Domino Effects of TBI and PTSD by Marilyn Lash, MSW

Combined effects of TBI and PTSD

TBI and PTSD do not stack neatly like dominoes.

TBI and PTSD do not stack neatly like dominoes.

Dominoes was a favorite game as a kid – matching the dots on the plastic rectangles to form meandering chains across the table. Then I could line them up vertically and with one tap, the whole chain went down one by one in an impressive cascading slide. The descent may have looked orderly, but the result was disaster – now all I had was a mess.

I was reminded of this domino slide when I was thinking about the

Dominoes falling are like the cascading effects of TBI and PTSD.

Dominoes falling are like the cascading effects of TBI and PTSD.

combined effects of TBI and PTSD in many returning veterans and service members. While each diagnosis has specific symptoms, those living with or caring for someone with PTSD and TBI know that it’s the interaction between the two conditions that make it so difficult to live with and hard to manage.

When I ask wounded veterans and their caregivers what symptoms are having the greatest effect on their daily lives, difficulty sleeping is always a response. It’s a perfect example of the domino effect – here’s why.

Sleep disorders are common among persons with TBI. It may be difficulty falling asleep, staying asleep, waking early or late because the “normal” sleep cycle has been disturbed. Now take a look at what happens with PTSD. Intrusive memories and flashbacks often flood in at night so that sleep is constantly interrupted. The veteran with PTSD often dreads going to bed because of recurrent nightmares. Their sleeping partners describe nights of sweats, tossing and turning, and agitation with the wounded veteran often escaping to the couch. Now add the PTSD symptom of hypervigilance to this mix. This state of over alertness can make it even harder for the veteran to relax and enter a sleep state. One veteran recently told me, “I only get about 2 hours sleep a night.”

We all know what it’s like to not get a good night’s sleep. We know that fuzzy headed feeling, the dull headache and the slowed thinking. But for most of us, a good night’s sleep refreshes us and we’re back to our A game. But what if this never happens?

Overlapping effects of TBI and PTSD

That’s where the domino cascade starts. Among the overlapping effects of TBI and PTSD are anxiety, depression, slowed cognition or thinking, and substance abuse. The effects of sleep disorders often increase depression and lead to using alcohol and self-medication in attempts to control anxieties, reduce chronic pain, and block memories. Each night can become a “living hell” as the war is relived. With cognition already impaired, now the effects of little or interrupted sleep on memory, judgment, organization, and initiation are magnified. The irritability that is often described as a “short fuse” by family members can quickly escalate into physical aggression or verbal abuse. The effects of these bad nights now spill over onto family members. Spouses and children often describe their mornings as “walking on eggshells” in attempts to avoid arguments and keep calm with the goal of getting off to school or work without further conflicts.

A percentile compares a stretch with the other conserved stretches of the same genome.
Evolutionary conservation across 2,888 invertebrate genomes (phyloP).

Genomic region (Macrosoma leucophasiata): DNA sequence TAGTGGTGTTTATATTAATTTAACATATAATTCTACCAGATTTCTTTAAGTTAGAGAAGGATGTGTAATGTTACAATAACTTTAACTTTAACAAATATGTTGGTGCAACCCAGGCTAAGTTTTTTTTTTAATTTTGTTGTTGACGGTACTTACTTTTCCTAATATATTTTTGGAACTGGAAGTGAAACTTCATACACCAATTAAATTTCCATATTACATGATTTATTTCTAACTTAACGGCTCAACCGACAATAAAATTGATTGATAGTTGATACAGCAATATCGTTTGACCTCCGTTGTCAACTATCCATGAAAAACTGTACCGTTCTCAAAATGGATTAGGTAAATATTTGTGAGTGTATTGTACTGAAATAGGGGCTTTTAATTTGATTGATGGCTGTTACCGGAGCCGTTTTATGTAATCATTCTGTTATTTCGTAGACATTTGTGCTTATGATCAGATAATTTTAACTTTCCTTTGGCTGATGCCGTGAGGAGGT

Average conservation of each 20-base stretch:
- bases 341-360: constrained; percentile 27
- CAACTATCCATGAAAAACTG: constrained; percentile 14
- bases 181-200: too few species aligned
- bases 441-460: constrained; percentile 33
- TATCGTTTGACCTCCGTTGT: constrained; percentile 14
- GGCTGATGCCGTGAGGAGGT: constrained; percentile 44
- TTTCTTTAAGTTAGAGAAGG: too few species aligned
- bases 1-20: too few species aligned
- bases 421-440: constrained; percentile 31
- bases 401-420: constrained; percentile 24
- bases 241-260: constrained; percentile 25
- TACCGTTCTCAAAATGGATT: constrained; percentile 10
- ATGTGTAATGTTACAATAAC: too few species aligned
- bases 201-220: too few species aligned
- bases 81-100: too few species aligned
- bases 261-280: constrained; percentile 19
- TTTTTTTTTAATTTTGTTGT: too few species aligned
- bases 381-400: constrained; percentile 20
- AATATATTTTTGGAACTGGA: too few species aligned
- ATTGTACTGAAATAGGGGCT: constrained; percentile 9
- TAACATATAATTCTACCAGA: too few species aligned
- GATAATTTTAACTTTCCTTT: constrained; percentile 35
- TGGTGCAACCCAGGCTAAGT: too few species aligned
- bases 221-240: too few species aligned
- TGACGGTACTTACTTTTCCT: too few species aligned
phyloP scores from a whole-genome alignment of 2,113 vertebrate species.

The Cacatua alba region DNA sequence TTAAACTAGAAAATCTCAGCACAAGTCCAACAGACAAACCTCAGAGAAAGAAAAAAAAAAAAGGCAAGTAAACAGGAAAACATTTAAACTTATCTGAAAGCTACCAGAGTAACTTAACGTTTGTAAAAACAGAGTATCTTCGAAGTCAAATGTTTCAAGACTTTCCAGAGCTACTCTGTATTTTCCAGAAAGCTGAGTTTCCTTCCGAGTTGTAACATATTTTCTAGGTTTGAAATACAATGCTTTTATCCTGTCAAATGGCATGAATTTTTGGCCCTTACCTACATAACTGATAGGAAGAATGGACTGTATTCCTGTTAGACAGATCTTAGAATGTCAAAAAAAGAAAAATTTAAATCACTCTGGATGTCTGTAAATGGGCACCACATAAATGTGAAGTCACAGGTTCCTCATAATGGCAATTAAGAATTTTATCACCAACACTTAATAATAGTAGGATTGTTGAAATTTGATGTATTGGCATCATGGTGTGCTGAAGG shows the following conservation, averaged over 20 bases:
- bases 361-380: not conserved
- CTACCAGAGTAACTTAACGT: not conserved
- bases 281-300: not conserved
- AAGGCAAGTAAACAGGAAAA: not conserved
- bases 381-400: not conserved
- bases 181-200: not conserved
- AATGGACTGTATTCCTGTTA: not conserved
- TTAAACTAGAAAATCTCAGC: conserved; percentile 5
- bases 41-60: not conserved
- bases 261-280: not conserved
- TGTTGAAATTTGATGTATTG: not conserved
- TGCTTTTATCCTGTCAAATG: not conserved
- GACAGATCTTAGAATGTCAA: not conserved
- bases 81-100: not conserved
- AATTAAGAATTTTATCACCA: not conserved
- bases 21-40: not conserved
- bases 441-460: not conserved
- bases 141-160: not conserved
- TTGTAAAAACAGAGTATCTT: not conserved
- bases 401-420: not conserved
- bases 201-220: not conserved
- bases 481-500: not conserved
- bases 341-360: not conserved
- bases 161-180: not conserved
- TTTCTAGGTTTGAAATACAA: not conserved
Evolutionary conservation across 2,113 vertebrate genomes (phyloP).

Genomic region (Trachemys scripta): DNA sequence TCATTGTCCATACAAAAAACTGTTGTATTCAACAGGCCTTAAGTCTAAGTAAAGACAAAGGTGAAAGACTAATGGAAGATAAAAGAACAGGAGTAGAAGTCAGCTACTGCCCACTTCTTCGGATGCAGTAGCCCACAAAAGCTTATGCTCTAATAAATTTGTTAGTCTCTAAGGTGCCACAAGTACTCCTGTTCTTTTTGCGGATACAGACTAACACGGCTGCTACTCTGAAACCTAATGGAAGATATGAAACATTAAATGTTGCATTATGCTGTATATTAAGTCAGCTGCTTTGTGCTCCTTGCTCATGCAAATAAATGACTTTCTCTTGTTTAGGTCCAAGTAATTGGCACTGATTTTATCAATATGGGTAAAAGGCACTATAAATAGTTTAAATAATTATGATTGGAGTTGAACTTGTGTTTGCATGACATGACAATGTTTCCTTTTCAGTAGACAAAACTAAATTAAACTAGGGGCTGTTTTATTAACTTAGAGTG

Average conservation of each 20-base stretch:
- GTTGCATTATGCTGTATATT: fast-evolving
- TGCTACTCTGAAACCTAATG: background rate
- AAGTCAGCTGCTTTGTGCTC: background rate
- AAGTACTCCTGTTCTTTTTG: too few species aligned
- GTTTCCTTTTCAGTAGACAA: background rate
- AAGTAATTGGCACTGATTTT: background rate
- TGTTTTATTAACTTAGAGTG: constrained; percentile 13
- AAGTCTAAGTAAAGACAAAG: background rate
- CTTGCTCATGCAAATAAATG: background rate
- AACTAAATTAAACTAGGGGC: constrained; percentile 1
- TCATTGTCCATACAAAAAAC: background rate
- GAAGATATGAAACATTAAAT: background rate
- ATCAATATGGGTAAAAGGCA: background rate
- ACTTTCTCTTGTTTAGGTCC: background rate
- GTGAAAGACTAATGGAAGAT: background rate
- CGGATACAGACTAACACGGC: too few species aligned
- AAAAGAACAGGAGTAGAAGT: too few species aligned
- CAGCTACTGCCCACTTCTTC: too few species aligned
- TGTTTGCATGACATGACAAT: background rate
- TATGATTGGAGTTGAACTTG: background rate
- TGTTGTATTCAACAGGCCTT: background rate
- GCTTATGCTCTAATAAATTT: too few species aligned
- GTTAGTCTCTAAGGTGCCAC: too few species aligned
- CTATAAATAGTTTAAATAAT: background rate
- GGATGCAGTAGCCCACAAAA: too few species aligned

So it’s not nearly as simple as “a bad night’s sleep.” Life is not as easy as picking up the pile of fallen dominoes and putting them back in order. This cascade for the effects of TBI and PTSD illustrates and underscores the important of treatment, not for individual symptoms but for the management of the complex interplay of PTSD and TBI.

 

2 responses to “Domino Effects of TBI and PTSD by Marilyn Lash, MSW”

  1. Dear Mary,
    I totally agree with you. While this article was written to address those injured in the military, the content certainly does not exclusively apply to them. Those who have experienced trauma, as you have, from domestic abuse are too often unrecognized and the effects are too often not diagnosed or treated by clinicians. While PTSD has largely focused on those injured in the military, it applies to civilians – adults and children – as well and needs more attention and access to treatment. Trauma has no geographic, political, age, or gender boundaries. I thank you for reminding us and raising awareness and wish you the best.
    Marilyn Lash

  2. Mary says:

    I am glad I found this article just now. But it does always anger me when writers only apply the information to soldiers and not the billions of women who have PTSD and head injuries because of abuse. Yes soldiers risk their lives, and I know the effects of the situation they are put in by leaders of countries has such devastating effects and I totally Respect that. But we survive attempted murder at the hands of someone who was supposed to love us, we have PTSD and head injuries and horrific memories and sleep problems too.And we deserve to be considered in the literature too. Lay early childhood abuse of various descriptions and witnessing a suicide in early adulthood to the mix and you have a woman who is not a soldier whose struggles are very accurately described by this article. AND THAT WOMAN IS ME!

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